Protecting the dark skies is a growing phenomenon spearheaded by the International Dark-Sky Association (IDA), based in Arizona in the US. The night sky for an IDA reserve needs to be equal to or darker than 20 magnitudes per square arc second, Dan explains, holding his sky quality meter up in the sky. The lights on the small black box read 20.45, climbing to 20.78 a few minutes later.
We've travelled in an all-new Audi Q5 quattro to meet Dan on the edge of the South Downs near the village of Buriton. It's ideal for the muddy tracks, and we've also opted for the panoramic sunroof so we can start our star-spotting early. However, the first stars we see are on the configurable virtual cockpit display – as dusk settles the stars appear on the screen behind the steering wheel, which, like the sat nav, mirrors the sky.
The South Downs is an unusual location for a Dark Sky Reserve because two million people live within five kilometres of the space. People bring lots of artificial light, but that doesn't mean the darkness will be adversely impacted. It's how the lights are installed that's important, says Dan. 'They need to point downwards, not out, and only be turned on when you need them.' As if on cue, a bright security light illuminates in the distance, noticeably diminishing the view of the stars above.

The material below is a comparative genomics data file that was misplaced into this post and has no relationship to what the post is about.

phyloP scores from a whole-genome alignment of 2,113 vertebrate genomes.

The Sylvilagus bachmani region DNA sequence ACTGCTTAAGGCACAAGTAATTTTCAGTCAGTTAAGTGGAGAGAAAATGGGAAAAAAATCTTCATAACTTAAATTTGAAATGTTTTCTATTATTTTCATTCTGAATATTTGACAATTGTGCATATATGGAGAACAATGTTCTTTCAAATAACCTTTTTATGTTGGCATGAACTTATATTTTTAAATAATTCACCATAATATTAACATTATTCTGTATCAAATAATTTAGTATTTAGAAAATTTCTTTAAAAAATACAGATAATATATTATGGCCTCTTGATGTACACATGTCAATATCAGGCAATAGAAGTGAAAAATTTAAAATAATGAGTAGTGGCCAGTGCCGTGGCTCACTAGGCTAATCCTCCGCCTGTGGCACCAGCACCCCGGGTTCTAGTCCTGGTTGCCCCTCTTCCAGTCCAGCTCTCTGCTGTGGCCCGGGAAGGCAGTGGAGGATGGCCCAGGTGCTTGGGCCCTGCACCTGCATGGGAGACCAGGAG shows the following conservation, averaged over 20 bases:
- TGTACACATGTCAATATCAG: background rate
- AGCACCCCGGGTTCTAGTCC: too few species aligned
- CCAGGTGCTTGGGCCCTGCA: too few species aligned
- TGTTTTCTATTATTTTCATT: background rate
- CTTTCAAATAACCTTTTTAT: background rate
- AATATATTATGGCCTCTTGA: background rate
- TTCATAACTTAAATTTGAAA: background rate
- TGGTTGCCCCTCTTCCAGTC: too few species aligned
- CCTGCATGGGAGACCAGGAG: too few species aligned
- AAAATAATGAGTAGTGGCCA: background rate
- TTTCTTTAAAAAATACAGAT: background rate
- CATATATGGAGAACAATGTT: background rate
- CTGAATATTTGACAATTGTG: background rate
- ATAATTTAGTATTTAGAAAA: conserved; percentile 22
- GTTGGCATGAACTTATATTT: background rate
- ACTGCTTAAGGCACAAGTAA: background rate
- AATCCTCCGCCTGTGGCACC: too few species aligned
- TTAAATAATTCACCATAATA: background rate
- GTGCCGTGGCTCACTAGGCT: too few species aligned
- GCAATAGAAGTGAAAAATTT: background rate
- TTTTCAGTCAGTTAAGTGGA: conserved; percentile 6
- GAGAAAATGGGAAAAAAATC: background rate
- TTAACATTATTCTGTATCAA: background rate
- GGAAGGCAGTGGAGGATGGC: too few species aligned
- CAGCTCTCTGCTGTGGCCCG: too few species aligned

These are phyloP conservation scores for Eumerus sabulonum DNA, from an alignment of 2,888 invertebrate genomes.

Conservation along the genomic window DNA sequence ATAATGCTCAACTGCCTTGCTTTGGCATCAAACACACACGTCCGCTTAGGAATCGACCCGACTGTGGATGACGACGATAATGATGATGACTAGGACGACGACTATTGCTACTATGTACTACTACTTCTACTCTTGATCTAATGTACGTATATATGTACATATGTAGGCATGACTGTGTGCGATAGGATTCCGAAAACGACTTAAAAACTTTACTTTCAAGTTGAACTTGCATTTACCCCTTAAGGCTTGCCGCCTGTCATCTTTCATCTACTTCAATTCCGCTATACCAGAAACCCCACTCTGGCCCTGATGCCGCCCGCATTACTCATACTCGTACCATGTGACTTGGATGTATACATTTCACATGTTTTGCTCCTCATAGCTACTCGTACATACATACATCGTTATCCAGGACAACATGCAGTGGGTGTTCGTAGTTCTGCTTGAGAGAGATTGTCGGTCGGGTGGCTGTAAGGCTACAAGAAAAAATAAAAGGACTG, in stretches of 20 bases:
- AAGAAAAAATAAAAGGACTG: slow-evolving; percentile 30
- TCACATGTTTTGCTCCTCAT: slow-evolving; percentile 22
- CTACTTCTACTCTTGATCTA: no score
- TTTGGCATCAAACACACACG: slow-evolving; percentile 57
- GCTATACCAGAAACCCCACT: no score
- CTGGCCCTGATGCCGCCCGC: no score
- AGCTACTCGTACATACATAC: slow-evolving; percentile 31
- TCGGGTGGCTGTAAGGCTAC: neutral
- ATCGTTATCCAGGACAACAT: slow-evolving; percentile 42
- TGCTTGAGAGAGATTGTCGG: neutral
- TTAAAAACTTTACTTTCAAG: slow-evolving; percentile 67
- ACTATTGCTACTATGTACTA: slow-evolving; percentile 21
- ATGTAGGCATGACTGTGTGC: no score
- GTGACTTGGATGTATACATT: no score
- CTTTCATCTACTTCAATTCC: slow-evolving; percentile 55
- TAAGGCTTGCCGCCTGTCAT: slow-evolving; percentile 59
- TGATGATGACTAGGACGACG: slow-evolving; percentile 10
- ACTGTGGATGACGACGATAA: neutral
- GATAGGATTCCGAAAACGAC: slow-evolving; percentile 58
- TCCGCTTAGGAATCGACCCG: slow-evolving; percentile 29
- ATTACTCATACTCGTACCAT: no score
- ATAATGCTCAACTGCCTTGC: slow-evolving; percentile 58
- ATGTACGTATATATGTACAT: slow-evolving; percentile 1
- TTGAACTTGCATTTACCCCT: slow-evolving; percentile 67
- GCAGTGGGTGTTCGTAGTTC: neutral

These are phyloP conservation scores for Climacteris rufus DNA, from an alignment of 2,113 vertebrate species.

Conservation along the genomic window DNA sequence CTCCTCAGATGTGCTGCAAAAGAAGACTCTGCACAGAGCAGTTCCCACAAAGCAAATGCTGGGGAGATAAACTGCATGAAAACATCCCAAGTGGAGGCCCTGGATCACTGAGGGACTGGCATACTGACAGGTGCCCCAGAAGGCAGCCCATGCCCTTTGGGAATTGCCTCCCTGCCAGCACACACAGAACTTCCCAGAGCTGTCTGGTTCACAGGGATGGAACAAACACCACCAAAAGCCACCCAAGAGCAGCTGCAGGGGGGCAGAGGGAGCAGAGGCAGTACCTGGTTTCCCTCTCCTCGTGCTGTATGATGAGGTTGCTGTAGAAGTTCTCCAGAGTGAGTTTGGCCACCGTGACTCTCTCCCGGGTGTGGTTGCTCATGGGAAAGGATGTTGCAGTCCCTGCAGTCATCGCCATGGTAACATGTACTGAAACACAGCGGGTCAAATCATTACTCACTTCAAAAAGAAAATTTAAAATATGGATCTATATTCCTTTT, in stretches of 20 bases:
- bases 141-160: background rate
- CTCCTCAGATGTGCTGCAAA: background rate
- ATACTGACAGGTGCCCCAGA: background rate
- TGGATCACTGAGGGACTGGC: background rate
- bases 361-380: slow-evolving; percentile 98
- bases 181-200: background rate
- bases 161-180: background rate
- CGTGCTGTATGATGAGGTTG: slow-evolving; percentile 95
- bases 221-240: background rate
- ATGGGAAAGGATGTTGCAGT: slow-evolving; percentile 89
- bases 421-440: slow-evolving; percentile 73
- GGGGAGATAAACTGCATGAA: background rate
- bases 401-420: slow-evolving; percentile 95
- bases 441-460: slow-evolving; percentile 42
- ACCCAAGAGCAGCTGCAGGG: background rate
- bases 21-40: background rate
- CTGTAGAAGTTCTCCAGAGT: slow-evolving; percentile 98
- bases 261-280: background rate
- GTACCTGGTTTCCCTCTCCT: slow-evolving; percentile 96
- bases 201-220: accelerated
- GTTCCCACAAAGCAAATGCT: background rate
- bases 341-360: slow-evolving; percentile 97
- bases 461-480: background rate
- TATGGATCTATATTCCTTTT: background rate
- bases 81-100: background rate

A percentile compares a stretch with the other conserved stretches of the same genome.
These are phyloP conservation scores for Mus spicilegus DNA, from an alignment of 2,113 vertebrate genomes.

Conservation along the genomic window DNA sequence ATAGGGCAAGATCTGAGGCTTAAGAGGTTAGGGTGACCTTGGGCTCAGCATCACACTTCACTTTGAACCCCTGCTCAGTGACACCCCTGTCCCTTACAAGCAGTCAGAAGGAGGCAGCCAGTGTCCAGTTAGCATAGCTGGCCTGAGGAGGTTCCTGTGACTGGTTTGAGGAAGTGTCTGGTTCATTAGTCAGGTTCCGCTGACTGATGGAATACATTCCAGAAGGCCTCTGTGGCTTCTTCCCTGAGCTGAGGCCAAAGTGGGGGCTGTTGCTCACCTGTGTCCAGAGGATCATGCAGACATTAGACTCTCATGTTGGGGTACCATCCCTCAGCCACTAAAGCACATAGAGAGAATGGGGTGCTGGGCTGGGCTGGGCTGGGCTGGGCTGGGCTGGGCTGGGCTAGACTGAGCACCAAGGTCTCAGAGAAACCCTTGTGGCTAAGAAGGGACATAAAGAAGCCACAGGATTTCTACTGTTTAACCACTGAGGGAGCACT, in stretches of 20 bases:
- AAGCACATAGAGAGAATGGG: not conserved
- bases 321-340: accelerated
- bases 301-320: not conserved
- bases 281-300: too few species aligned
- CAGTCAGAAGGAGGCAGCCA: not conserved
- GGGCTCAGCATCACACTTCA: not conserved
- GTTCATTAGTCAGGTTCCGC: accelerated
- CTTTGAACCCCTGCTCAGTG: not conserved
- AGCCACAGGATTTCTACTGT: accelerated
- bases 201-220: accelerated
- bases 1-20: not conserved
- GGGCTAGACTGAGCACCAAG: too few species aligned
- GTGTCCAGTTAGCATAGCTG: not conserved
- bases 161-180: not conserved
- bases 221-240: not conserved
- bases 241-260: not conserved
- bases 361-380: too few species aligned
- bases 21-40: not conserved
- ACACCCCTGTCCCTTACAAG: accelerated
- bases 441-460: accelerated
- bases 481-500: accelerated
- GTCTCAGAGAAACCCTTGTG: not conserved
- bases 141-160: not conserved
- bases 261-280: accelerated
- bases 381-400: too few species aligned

After a few minutes the sky is once again plunged into darkness and the stars emerge, twinkling, like forgotten friends. Dan trains the telescope on Pleiades, a cluster of stars 60 million years old – 'about as old as the South Downs chalk we're standing on now' – and studies their form. 'We got the designation and now we're educating and encouraging people to enjoy the dark skies, and take care of them. If people are going to grow up and never see the Milky Way, that would be such a shame.'
Written by Helene Dancer. Photographs by Wilson Hennessy
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